Daily Archives: January 7, 2015

Here’s someone who doesn’t think Scott Milne will win

And it’s a guy who might well be sympathetic to Milne’s quest:

That’s Tom Torti, longtime President of the Lake Champlain Chamber of Commerce. And the breakfast comes four days after the legislature chooses the next governor.

I suppose it’s theoretically possible that this is a farewell event, but given the billing as a Legislative Breakfast, I’m safe in assuming otherwise.

Sorry, Governor Milne. Guess your invite got lost in the mail.


Good grief, Bill Doyle.

Crusty Statehouse institution Bill Doyle, Republican Senator from Washington County and close personal friend of Ethan Allen, has executed a downright elegant political pirouette. Well, it’d be elegant if it wasn’t intellectually dishonest.

Doyle told Seven Days’ Terri Hallenbeck that he’d changed his mind on the gubernatorial election. He was going to go with the top vote-getter, Gov. Shumlin, but he’s now changed his mind: he’s voting with his constituency. Washington County gave Scott Milne a substantial majority. (Of course, Milne owns a substantial business based in Barre, so he’s kind of a favorite son, but whatever.)

That’s not the pirouette part, however.

Doyle is also the author of a Constitutional amendment that would lower the threshold for election from the current 50% plus one to 40%. And this isn’t a new idea for Doyle; he first proposed this in 1974.

Put it another way: he has advocated for this change for 41 years. But when push came to shove in real life, he’s going the other way.

In the words of Mr. Spock: Fascinating. But highly illogical.

Big ol’ lead airliner

There’s an absolutely devastating piece on VTDigger this morning. If you haven’t read it, go. Now.

For those who didn’t immediately take my advice, the story outlines the role Governor Shumlin played in holding a pillow over single payer health care’s face until it stopped breathing. Or, as the headline says, “Shumlin built ‘lead airplane’ for single payer.”

If the story is true, here’s basically what happened. At some point, the governor decided that he couldn’t win on single payer. Then, rather than face the music directly, he larded his single payer proposal with assumptions that added to its cost and suppressed its revenues. As the story says, “he cast the program in the most negative light possible.”

And then he walked away.

How did he do it?

Well, first of all, he presented only one plan, when he’d promised a menu of options.

Aside from that, his plan offered top-shelf coverage, paying for 94% of clients’ health care costs — a 94 Actuarial Value. He could have gone with a lower figure; “Act 48, Vermont’s single payer law, directed the administration to shoot for a plan that covered 87 percent of costs.”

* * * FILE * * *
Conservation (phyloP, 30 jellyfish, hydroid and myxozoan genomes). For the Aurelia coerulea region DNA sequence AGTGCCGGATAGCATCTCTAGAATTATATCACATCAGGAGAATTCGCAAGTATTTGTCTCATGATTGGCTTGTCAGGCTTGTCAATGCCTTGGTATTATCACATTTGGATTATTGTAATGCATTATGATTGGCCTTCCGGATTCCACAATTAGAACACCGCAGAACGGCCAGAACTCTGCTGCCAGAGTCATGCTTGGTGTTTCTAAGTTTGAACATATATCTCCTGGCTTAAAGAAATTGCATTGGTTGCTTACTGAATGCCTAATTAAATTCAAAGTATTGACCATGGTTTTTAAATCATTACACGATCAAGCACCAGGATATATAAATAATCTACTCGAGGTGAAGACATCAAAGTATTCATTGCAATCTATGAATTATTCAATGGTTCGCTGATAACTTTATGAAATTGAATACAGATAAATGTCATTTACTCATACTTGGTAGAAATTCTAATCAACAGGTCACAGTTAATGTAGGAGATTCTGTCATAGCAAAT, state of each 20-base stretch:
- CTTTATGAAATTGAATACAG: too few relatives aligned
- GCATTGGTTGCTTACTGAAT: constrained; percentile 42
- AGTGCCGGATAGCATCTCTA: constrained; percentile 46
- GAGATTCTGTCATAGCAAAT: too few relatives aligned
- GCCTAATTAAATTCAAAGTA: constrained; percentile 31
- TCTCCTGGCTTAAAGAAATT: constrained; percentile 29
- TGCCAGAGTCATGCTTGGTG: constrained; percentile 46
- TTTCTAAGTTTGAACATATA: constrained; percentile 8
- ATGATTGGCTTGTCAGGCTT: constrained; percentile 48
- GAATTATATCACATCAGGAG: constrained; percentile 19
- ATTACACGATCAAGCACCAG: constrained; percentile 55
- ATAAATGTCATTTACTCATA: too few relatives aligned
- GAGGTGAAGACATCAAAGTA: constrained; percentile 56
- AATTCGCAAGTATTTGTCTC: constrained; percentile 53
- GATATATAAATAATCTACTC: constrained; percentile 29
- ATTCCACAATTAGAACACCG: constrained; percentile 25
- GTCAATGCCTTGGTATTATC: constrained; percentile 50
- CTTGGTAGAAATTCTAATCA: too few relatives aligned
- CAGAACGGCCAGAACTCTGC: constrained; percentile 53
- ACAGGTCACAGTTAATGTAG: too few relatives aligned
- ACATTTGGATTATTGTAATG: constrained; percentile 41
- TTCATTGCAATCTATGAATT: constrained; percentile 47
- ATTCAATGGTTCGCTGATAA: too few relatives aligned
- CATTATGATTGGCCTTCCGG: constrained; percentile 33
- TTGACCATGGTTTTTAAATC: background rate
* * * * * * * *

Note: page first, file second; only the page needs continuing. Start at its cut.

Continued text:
So he ignored the law. Not much new there.

The 94 AV added $300 million a year to single payer’s cost.

He also chose to add out-of-state residents who work in Vermont, which added another $200 million. And he called for the elimination of Vermont’s provider tax, which cut $160 million in revenue.

He also chose to assume the new system would yield no administrative savings — which had been one of his big selling points for single payer.

You can see where this is going. Shumlin projected a first-year cost of $2.6 billion, but he could have brought in a perfectly acceptable plan for well under $2 billion.

And he knew it. And he chose not to tell us.

The massive report released by the administration at year’s end included not one, but 15 plans. But Shumlin chose to present only one.

Among the 15 different models in the document dump is Financing Concept 12, which uses an 87 percent actuarial value and would require $1.6 billion in state revenue for the first year.

It excludes out-of-state workers and does not offer supplemental coverage to federal employees or people with employer sponsored coverage, all of which is contained in the plan Shumlin chose.

It’s hard to read that and feel anything other than betrayal.

Maybe there were perfectly sound reasons for Shumlin’s choices, but he didn’t give them and he didn’t provide any options. Instead, he “buried” them in his pre-holiday document dump.

So, Vermont misses a chance at single payer. Even worse, the entire idea of single payer has been significantly set back, perhaps by decades. Because now we have a liberal governor, a strong advocate of single payer, concluding that it’s not practical.

This hurts.